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SolarCity guns for a $201M IPO

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SolarCity announced it had filed an S-1 registration to do an IPO back in April, but that filing remained confidential until Friday, when it was finally made public.

The company is proposing to raise up to $201.25 million from the IPO but has yet to disclose the number of shares or their prices for the offering. Based in San Mateo, south of San Francisco, SolarCity wants to be listed on the NASDAQ under the symbol “SCTY.”

The pending IPO has been highly anticipated because so few cleantech companies have successfully pulled off a public debut, particularly in the solar business. The rise and fall of Solyndra included a drama of filing and then with drawing an IPO plan in June 2010. More recently, BrightSource Energy, which develops solar power plants that use mirrors and sun’s heat, shelved its IPO ambition in April this year. The company’s CEO, John Woolard, told us that BrightSource received “significant interest from potential investors,” but that the valuation on the money publicly raised was lower than what it could have raised privately.

SolarCity, founded in 2006, started as an installer of solar panels on the roofs of homes and businesses. It was one of the early crop of solar installers which used financing options, such as leases and power purchase agreements, to attract customers. With leases or power purchase agreements, home or business owners don’t pay the expensive upfront cost of buying and installing solar panels. Instead, an investor provides funds for Solar City to install the equipment and charge for electricity use, and part of the monthly payment from the home or business owners then goes back to the investor. SolarCity has raised hundreds of millions of funds from banks such as U.S. Bancorp and from corporate investors such as Google.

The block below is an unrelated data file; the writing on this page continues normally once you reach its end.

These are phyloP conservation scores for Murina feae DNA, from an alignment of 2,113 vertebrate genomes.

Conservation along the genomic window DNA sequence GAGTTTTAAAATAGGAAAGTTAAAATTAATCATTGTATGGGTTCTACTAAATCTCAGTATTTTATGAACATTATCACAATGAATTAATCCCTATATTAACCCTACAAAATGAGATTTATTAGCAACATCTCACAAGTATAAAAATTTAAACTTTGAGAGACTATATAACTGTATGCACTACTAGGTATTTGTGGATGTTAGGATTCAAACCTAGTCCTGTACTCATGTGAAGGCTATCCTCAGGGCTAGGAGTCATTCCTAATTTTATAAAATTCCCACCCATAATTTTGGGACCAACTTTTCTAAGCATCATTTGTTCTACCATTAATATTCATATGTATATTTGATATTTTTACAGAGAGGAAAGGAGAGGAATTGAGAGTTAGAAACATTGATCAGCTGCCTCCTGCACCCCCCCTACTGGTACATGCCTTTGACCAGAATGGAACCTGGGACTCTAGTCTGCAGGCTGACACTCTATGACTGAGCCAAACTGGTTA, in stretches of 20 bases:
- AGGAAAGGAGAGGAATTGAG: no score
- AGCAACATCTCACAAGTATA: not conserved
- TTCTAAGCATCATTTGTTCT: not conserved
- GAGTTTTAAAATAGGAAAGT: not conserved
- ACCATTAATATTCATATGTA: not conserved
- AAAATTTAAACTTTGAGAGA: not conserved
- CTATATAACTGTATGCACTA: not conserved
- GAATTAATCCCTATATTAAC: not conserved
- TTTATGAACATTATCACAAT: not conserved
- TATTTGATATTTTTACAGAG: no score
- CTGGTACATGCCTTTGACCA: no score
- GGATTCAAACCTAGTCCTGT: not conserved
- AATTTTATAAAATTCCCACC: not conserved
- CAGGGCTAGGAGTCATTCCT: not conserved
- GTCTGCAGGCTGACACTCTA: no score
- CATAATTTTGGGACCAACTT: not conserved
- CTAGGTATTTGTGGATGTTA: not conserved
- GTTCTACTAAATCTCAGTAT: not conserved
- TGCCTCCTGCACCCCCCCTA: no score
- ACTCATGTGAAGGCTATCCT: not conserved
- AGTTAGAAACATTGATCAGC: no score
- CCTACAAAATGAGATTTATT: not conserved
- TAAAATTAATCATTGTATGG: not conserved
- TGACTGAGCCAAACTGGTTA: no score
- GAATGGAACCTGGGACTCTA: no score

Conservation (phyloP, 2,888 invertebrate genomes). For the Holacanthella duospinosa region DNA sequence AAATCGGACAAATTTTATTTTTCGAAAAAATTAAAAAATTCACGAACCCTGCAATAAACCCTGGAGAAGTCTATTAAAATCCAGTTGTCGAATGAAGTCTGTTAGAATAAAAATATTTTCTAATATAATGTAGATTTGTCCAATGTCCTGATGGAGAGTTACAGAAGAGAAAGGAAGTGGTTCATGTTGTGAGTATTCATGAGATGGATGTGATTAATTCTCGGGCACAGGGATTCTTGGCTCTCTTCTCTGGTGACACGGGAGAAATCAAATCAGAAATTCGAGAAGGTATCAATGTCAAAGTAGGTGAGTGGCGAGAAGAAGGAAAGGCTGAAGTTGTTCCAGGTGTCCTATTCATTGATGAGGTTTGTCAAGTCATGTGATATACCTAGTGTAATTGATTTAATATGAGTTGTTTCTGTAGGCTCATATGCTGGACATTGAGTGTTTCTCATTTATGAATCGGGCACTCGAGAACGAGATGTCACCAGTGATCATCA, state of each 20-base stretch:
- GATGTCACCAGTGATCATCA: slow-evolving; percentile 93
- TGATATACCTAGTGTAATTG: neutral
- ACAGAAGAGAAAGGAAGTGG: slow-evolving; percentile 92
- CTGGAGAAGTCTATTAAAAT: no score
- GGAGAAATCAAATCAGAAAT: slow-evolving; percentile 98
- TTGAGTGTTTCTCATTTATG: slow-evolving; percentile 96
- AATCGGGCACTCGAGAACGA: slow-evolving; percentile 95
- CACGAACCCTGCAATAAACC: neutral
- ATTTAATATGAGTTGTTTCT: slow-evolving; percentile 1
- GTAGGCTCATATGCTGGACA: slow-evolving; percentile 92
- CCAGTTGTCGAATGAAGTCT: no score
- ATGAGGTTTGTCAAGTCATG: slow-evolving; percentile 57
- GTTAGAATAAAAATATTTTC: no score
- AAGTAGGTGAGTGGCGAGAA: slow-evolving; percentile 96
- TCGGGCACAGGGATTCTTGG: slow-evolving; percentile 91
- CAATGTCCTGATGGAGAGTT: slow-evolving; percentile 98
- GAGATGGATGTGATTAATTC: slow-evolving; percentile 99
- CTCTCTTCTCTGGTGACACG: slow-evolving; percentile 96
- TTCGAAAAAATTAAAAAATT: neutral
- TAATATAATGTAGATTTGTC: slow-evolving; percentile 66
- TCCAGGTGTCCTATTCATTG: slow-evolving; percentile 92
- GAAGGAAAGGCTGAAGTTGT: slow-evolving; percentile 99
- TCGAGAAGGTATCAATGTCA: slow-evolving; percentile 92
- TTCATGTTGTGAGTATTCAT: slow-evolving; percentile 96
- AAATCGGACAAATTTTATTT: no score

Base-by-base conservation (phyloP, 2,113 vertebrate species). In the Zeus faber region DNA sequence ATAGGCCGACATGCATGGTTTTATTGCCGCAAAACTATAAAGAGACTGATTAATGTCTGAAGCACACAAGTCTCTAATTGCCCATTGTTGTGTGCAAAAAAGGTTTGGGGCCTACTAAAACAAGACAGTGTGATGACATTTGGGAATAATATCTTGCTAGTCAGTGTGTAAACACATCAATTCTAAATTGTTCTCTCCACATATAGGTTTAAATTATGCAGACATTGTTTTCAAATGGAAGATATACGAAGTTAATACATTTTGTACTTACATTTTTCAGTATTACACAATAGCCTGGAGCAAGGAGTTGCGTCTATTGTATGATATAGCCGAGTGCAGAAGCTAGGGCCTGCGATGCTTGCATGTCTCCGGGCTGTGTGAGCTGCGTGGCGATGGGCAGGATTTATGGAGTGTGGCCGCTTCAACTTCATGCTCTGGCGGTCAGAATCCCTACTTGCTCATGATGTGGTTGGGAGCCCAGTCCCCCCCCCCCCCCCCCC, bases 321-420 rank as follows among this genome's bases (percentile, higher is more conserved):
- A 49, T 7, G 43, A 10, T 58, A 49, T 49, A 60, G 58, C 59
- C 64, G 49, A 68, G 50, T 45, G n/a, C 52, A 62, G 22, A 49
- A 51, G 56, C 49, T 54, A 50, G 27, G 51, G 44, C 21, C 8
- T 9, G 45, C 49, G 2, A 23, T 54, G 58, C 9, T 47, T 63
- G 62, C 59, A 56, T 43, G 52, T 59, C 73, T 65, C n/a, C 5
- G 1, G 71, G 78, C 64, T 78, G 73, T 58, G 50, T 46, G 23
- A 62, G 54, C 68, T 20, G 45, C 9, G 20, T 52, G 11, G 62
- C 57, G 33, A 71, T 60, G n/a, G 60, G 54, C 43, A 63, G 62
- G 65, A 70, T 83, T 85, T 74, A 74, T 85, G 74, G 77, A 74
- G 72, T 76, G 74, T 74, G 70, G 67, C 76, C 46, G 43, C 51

In recent years, SolarCity made a foray into providing home energy audits and retrofits, as well as installing lithium ion battery systems that go with solar panels.

The company recorded $59.55 million in revenue and $73.71 million in net losses in 2011, compared with $32.43 million in revenue and $47.07 million in net losses in 2010. For the first six months of this year, the company posted $71.42 million in revenue and $48.91 million in net losses.

The company raised an $81 million equity round earlier this year, and at the time company spokesman Jonathan Bass said SolarCity had gotten just over $200 million in venture capital overall. The company’s investors include Draper Fisher Jurvetson, DBL Investors, and Generation Investment Management. Tesla Motors’ CEO Elon Musk also is an investor and is SolarCity’s board chairman. If SolarCity goes public, this will be the second large IPO for Musk’s investments, following Tesla.

7 Responses to “SolarCity guns for a $201M IPO”

  1. Watch the Chinese market as it grapples with way more inventory than it can get rid of. 2/3 of their industry is slated to fail. We won’t take their panels without a tarif war. What will happen to all the excess solar equipment? Kind of like the natural gas industry, but somehow, this never occurs with the oil or coal industry.

  2. I have been in the solar industry for the past 5.5 years. Solar is a great deal for the end use customer but it is still a big time loser for the manufacturers and taxpayers (30% federal tax credit (subsidy)). Solar City is on track to lose $100 million this year. If you want to lose your investment buy the IPO, they need your money. If you want to make money short the IPO or have them put solar on your home.

  3. Great company???? Installing solar panels loosing investor money (200m$ so far, and 200m$ after ipo…)… This is just damned crazy… I can name much larger and profitable companies in Europe…. Be ready for another A123 American investor (but without technology)… Good luck…

  4. Paul Scott

    This is a great company. I worked for them early on and found management to be pretty damn good. It’s one of Elon’s companies, so they tend to be well managed. Their vision of the future is EV/PV with a little Space-X on the side. The recent announcement of the Tesla charging stations using SolarCity PV arrays is a case in point.